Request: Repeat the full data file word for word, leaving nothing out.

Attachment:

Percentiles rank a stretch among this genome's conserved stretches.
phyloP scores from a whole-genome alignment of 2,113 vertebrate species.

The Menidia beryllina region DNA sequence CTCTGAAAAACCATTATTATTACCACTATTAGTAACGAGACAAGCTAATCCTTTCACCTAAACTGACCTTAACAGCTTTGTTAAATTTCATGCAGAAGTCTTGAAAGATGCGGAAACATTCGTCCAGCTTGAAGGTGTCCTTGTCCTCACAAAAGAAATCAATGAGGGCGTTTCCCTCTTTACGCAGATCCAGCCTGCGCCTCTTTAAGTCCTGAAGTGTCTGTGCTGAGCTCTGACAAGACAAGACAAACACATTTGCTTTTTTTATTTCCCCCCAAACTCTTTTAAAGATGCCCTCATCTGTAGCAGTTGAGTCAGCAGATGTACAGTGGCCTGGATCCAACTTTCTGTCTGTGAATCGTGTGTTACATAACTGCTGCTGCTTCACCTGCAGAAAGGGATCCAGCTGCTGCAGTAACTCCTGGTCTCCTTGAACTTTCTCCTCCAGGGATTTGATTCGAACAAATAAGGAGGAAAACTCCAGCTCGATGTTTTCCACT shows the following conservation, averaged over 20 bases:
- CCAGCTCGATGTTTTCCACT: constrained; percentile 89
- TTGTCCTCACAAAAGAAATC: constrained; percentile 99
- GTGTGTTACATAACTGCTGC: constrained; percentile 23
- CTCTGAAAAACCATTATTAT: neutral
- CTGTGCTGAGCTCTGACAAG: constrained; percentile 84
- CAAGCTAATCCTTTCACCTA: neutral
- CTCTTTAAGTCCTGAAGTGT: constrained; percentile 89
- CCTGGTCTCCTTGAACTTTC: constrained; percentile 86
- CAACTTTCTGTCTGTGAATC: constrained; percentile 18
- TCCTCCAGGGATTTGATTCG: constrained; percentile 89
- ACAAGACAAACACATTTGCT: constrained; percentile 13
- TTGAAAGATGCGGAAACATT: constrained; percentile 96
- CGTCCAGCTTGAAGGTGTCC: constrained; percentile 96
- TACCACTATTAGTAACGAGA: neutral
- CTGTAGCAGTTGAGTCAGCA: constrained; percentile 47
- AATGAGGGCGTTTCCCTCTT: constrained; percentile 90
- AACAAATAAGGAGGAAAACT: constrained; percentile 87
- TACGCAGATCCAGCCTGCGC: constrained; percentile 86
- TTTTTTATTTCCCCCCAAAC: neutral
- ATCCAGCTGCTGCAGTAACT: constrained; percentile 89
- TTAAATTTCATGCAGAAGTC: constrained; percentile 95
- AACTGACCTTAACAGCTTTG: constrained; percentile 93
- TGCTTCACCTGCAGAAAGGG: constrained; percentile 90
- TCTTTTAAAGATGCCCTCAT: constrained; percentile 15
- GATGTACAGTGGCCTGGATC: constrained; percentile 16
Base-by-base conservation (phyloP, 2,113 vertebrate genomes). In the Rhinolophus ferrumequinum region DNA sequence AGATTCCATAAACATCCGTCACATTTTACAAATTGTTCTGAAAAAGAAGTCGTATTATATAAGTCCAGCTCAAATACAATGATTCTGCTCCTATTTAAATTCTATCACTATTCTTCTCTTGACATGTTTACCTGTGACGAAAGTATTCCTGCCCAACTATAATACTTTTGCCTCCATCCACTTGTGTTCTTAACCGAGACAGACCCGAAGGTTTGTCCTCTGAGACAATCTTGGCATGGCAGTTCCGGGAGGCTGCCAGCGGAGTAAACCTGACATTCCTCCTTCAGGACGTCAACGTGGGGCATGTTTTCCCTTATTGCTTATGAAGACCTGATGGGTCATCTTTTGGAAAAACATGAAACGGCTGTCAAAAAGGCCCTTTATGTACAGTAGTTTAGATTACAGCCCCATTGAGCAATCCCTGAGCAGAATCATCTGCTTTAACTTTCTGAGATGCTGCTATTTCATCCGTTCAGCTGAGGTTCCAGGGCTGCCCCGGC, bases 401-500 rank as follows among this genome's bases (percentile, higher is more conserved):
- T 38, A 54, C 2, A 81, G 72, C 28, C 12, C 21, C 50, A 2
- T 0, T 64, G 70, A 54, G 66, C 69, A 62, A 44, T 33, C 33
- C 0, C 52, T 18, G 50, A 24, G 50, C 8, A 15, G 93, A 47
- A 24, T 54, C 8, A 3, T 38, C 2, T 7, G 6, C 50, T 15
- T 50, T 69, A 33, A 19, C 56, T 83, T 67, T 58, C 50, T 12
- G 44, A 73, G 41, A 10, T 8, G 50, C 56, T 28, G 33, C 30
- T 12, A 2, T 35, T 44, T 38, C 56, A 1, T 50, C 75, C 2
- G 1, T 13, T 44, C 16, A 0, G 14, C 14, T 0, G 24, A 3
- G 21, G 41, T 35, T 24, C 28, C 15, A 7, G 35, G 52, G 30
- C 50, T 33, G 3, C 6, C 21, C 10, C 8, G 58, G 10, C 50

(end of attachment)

Percentiles rank a stretch among this genome's conserved stretches.
phyloP scores from a whole-genome alignment of 2,113 vertebrate species.

The Menidia beryllina region DNA sequence CTCTGAAAAACCATTATTATTACCACTATTAGTAACGAGACAAGCTAATCCTTTCACCTAAACTGACCTTAACAGCTTTGTTAAATTTCATGCAGAAGTCTTGAAAGATGCGGAAACATTCGTCCAGCTTGAAGGTGTCCTTGTCCTCACAAAAGAAATCAATGAGGGCGTTTCCCTCTTTACGCAGATCCAGCCTGCGCCTCTTTAAGTCCTGAAGTGTCTGTGCTGAGCTCTGACAAGACAAGACAAACACATTTGCTTTTTTTATTTCCCCCCAAACTCTTTTAAAGATGCCCTCATCTGTAGCAGTTGAGTCAGCAGATGTACAGTGGCCTGGATCCAACTTTCTGTCTGTGAATCGTGTGTTACATAACTGCTGCTGCTTCACCTGCAGAAAGGGATCCAGCTGCTGCAGTAACTCCTGGTCTCCTTGAACTTTCTCCTCCAGGGATTTGATTCGAACAAATAAGGAGGAAAACTCCAGCTCGATGTTTTCCACT shows the following conservation, averaged over 20 bases:
- CCAGCTCGATGTTTTCCACT: constrained; percentile 89
- TTGTCCTCACAAAAGAAATC: constrained; percentile 99
- GTGTGTTACATAACTGCTGC: constrained; percentile 23
- CTCTGAAAAACCATTATTAT: neutral
- CTGTGCTGAGCTCTGACAAG: constrained; percentile 84
- CAAGCTAATCCTTTCACCTA: neutral
- CTCTTTAAGTCCTGAAGTGT: constrained; percentile 89
- CCTGGTCTCCTTGAACTTTC: constrained; percentile 86
- CAACTTTCTGTCTGTGAATC: constrained; percentile 18
- TCCTCCAGGGATTTGATTCG: constrained; percentile 89
- ACAAGACAAACACATTTGCT: constrained; percentile 13
- TTGAAAGATGCGGAAACATT: constrained; percentile 96
- CGTCCAGCTTGAAGGTGTCC: constrained; percentile 96
- TACCACTATTAGTAACGAGA: neutral
- CTGTAGCAGTTGAGTCAGCA: constrained; percentile 47
- AATGAGGGCGTTTCCCTCTT: constrained; percentile 90
- AACAAATAAGGAGGAAAACT: constrained; percentile 87
- TACGCAGATCCAGCCTGCGC: constrained; percentile 86
- TTTTTTATTTCCCCCCAAAC: neutral
- ATCCAGCTGCTGCAGTAACT: constrained; percentile 89
- TTAAATTTCATGCAGAAGTC: constrained; percentile 95
- AACTGACCTTAACAGCTTTG: constrained; percentile 93
- TGCTTCACCTGCAGAAAGGG: constrained; percentile 90
- TCTTTTAAAGATGCCCTCAT: constrained; percentile 15
- GATGTACAGTGGCCTGGATC: constrained; percentile 16
Base-by-base conservation (phyloP, 2,113 vertebrate genomes). In the Rhinolophus ferrumequinum region DNA sequence AGATTCCATAAACATCCGTCACATTTTACAAATTGTTCTGAAAAAGAAGTCGTATTATATAAGTCCAGCTCAAATACAATGATTCTGCTCCTATTTAAATTCTATCACTATTCTTCTCTTGACATGTTTACCTGTGACGAAAGTATTCCTGCCCAACTATAATACTTTTGCCTCCATCCACTTGTGTTCTTAACCGAGACAGACCCGAAGGTTTGTCCTCTGAGACAATCTTGGCATGGCAGTTCCGGGAGGCTGCCAGCGGAGTAAACCTGACATTCCTCCTTCAGGACGTCAACGTGGGGCATGTTTTCCCTTATTGCTTATGAAGACCTGATGGGTCATCTTTTGGAAAAACATGAAACGGCTGTCAAAAAGGCCCTTTATGTACAGTAGTTTAGATTACAGCCCCATTGAGCAATCCCTGAGCAGAATCATCTGCTTTAACTTTCTGAGATGCTGCTATTTCATCCGTTCAGCTGAGGTTCCAGGGCTGCCCCGGC, bases 401-500 rank as follows among this genome's bases (percentile, higher is more conserved):
- T 38, A 54, C 2, A 81, G 72, C 28, C 12, C 21, C 50, A 2
- T 0, T 64, G 70, A 54, G 66, C 69, A 62, A 44, T 33, C 33
- C 0, C 52, T 18, G 50, A 24, G 50, C 8, A 15, G 93, A 47
- A 24, T 54, C 8, A 3, T 38, C 2, T 7, G 6, C 50, T 15
- T 50, T 69, A 33, A 19, C 56, T 83, T 67, T 58, C 50, T 12
- G 44, A 73, G 41, A 10, T 8, G 50, C 56, T 28, G 33, C 30
- T 12, A 2, T 35, T 44, T 38, C 56, A 1, T 50, C 75, C 2
- G 1, T 13, T 44, C 16, A 0, G 14, C 14, T 0, G 24, A 3
- G 21, G 41, T 35, T 24, C 28, C 15, A 7, G 35, G 52, G 30
- C 50, T 33, G 3, C 6, C 21, C 10, C 8, G 58, G 10, C 50